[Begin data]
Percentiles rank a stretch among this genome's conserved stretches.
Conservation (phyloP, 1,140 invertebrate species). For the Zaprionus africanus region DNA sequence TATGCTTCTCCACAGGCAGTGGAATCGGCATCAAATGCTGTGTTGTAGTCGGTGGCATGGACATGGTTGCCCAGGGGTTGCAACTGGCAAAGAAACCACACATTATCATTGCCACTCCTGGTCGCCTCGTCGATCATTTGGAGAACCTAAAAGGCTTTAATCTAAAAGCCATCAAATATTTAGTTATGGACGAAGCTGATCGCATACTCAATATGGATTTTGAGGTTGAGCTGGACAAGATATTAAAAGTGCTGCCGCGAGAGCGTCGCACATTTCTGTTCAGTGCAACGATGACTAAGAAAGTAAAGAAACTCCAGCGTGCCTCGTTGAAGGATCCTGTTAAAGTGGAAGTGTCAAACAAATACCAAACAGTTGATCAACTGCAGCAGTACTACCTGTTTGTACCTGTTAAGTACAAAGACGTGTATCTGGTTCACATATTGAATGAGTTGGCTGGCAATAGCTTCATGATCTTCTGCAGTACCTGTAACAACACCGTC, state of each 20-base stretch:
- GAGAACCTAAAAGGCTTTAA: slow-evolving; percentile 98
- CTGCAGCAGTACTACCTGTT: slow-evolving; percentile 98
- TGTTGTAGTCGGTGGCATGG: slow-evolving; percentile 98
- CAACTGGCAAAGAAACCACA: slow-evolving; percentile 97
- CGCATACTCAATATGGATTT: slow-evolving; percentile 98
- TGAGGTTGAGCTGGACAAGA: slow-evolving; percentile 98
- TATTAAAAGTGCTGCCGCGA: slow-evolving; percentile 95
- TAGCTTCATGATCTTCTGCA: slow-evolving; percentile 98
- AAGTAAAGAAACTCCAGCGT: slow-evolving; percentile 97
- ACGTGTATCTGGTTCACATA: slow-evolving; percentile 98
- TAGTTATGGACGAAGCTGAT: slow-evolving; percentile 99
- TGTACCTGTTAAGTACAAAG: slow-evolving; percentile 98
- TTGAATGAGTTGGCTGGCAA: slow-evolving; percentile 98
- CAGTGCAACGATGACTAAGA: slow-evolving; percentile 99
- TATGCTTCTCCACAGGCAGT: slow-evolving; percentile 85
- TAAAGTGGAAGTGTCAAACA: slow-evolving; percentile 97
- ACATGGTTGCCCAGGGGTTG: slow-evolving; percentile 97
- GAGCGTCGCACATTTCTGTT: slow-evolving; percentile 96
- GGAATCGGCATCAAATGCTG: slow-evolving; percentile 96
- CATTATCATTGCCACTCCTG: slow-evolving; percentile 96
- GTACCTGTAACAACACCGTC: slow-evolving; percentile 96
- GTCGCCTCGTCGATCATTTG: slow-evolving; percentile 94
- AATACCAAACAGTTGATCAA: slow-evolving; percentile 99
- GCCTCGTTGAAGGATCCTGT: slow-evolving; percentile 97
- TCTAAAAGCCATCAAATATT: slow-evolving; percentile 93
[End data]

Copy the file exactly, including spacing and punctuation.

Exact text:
Percentiles rank a stretch among this genome's conserved stretches.
Conservation (phyloP, 1,140 invertebrate species). For the Zaprionus africanus region DNA sequence TATGCTTCTCCACAGGCAGTGGAATCGGCATCAAATGCTGTGTTGTAGTCGGTGGCATGGACATGGTTGCCCAGGGGTTGCAACTGGCAAAGAAACCACACATTATCATTGCCACTCCTGGTCGCCTCGTCGATCATTTGGAGAACCTAAAAGGCTTTAATCTAAAAGCCATCAAATATTTAGTTATGGACGAAGCTGATCGCATACTCAATATGGATTTTGAGGTTGAGCTGGACAAGATATTAAAAGTGCTGCCGCGAGAGCGTCGCACATTTCTGTTCAGTGCAACGATGACTAAGAAAGTAAAGAAACTCCAGCGTGCCTCGTTGAAGGATCCTGTTAAAGTGGAAGTGTCAAACAAATACCAAACAGTTGATCAACTGCAGCAGTACTACCTGTTTGTACCTGTTAAGTACAAAGACGTGTATCTGGTTCACATATTGAATGAGTTGGCTGGCAATAGCTTCATGATCTTCTGCAGTACCTGTAACAACACCGTC, state of each 20-base stretch:
- GAGAACCTAAAAGGCTTTAA: slow-evolving; percentile 98
- CTGCAGCAGTACTACCTGTT: slow-evolving; percentile 98
- TGTTGTAGTCGGTGGCATGG: slow-evolving; percentile 98
- CAACTGGCAAAGAAACCACA: slow-evolving; percentile 97
- CGCATACTCAATATGGATTT: slow-evolving; percentile 98
- TGAGGTTGAGCTGGACAAGA: slow-evolving; percentile 98
- TATTAAAAGTGCTGCCGCGA: slow-evolving; percentile 95
- TAGCTTCATGATCTTCTGCA: slow-evolving; percentile 98
- AAGTAAAGAAACTCCAGCGT: slow-evolving; percentile 97
- ACGTGTATCTGGTTCACATA: slow-evolving; percentile 98
- TAGTTATGGACGAAGCTGAT: slow-evolving; percentile 99
- TGTACCTGTTAAGTACAAAG: slow-evolving; percentile 98
- TTGAATGAGTTGGCTGGCAA: slow-evolving; percentile 98
- CAGTGCAACGATGACTAAGA: slow-evolving; percentile 99
- TATGCTTCTCCACAGGCAGT: slow-evolving; percentile 85
- TAAAGTGGAAGTGTCAAACA: slow-evolving; percentile 97
- ACATGGTTGCCCAGGGGTTG: slow-evolving; percentile 97
- GAGCGTCGCACATTTCTGTT: slow-evolving; percentile 96
- GGAATCGGCATCAAATGCTG: slow-evolving; percentile 96
- CATTATCATTGCCACTCCTG: slow-evolving; percentile 96
- GTACCTGTAACAACACCGTC: slow-evolving; percentile 96
- GTCGCCTCGTCGATCATTTG: slow-evolving; percentile 94
- AATACCAAACAGTTGATCAA: slow-evolving; percentile 99
- GCCTCGTTGAAGGATCCTGT: slow-evolving; percentile 97
- TCTAAAAGCCATCAAATATT: slow-evolving; percentile 93